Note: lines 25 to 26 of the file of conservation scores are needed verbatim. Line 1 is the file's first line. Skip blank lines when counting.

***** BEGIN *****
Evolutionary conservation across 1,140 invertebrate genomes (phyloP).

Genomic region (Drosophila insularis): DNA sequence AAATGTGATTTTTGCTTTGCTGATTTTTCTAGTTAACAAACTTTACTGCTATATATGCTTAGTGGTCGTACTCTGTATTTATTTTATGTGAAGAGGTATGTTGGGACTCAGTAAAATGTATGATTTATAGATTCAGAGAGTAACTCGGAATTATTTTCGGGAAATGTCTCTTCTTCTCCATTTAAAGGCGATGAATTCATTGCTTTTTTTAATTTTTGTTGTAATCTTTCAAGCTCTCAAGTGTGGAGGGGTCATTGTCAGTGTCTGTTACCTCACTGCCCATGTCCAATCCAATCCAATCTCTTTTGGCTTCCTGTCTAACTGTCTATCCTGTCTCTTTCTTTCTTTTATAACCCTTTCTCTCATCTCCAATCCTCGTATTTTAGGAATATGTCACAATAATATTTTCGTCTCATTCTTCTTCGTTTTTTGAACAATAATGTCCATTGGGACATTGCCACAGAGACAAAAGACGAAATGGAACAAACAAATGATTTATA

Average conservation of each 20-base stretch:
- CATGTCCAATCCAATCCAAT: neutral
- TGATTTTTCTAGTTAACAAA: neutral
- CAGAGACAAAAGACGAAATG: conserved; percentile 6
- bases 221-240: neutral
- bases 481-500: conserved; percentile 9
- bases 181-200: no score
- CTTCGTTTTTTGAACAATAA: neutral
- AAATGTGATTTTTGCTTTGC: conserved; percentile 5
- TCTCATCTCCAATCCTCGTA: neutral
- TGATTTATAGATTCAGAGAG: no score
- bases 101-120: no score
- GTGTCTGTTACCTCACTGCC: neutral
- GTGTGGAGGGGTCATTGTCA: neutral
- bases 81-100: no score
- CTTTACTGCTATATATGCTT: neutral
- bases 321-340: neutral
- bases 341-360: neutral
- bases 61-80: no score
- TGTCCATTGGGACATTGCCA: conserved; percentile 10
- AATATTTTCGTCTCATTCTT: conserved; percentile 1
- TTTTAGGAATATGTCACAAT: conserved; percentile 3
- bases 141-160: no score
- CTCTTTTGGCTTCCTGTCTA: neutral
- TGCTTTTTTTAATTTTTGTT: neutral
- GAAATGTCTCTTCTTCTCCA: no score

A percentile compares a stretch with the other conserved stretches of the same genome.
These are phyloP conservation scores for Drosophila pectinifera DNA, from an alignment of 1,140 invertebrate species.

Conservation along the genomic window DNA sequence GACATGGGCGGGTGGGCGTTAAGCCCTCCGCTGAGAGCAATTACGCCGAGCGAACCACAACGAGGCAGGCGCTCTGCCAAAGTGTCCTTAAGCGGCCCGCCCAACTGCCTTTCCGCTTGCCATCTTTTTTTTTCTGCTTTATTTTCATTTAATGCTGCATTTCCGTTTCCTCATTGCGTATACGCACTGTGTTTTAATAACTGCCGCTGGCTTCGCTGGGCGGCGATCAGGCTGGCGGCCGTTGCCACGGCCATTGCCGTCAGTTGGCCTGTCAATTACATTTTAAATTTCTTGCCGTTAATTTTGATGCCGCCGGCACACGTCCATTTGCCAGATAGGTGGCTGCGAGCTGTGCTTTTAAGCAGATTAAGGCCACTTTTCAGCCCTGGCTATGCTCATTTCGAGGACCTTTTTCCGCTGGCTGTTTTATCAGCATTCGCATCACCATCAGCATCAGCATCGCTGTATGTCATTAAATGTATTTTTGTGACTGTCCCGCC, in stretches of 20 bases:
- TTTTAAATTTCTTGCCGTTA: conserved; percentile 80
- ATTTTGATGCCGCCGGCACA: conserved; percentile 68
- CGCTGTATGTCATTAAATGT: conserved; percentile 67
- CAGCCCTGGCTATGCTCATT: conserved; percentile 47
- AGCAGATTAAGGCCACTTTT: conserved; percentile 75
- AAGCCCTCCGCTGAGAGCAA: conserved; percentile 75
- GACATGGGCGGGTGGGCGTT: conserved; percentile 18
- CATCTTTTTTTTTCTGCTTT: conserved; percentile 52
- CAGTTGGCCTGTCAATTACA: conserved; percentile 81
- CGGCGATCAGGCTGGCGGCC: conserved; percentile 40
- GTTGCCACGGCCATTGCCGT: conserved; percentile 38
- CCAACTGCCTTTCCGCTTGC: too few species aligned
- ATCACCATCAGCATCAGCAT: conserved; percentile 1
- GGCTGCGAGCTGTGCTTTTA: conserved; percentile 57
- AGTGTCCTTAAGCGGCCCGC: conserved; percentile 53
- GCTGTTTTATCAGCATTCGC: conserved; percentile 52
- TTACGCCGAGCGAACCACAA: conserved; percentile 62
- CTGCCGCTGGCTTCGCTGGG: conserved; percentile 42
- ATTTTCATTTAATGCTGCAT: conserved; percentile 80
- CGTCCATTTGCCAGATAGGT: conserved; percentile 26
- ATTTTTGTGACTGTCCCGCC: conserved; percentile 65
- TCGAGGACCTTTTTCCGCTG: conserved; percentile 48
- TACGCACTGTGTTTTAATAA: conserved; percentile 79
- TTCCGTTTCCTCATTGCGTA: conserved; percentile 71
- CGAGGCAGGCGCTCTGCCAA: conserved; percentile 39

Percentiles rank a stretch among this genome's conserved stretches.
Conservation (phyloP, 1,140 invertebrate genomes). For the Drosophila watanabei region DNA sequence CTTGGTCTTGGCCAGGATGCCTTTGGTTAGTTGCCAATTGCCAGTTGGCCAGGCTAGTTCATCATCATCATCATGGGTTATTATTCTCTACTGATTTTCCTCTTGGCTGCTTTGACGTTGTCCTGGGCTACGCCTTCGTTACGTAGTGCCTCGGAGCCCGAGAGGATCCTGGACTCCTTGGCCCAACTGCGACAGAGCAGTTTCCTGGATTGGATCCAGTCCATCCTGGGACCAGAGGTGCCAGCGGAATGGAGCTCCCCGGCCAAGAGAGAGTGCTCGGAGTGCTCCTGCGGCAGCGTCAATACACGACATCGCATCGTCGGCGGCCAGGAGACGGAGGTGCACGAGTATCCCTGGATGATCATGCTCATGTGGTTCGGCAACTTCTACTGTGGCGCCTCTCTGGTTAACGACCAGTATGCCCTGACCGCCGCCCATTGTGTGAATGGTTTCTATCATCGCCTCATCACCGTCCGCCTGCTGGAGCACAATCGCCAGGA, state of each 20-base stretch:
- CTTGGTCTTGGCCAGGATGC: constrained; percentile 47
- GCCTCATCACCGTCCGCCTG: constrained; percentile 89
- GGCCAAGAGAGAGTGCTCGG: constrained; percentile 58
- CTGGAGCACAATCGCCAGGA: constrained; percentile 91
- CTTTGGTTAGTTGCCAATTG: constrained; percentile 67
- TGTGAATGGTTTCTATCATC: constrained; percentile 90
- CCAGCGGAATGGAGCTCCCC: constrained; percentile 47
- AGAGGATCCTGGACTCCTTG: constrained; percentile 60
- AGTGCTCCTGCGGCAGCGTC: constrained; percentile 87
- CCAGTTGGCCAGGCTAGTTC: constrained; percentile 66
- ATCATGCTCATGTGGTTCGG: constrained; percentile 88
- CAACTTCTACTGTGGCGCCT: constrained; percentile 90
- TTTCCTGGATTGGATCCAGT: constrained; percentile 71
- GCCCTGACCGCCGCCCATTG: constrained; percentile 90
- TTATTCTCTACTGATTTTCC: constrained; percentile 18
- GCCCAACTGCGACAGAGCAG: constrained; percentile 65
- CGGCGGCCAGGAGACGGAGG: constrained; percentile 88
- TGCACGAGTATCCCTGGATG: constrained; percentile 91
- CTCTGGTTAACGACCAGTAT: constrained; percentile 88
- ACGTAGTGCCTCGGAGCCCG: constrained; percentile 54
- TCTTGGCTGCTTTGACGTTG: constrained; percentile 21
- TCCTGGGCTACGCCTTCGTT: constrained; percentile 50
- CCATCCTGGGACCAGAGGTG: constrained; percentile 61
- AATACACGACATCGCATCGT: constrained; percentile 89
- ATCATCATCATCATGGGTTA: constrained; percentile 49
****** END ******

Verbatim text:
- bases 141-160: no score
- CTCTTTTGGCTTCCTGTCTA: neutral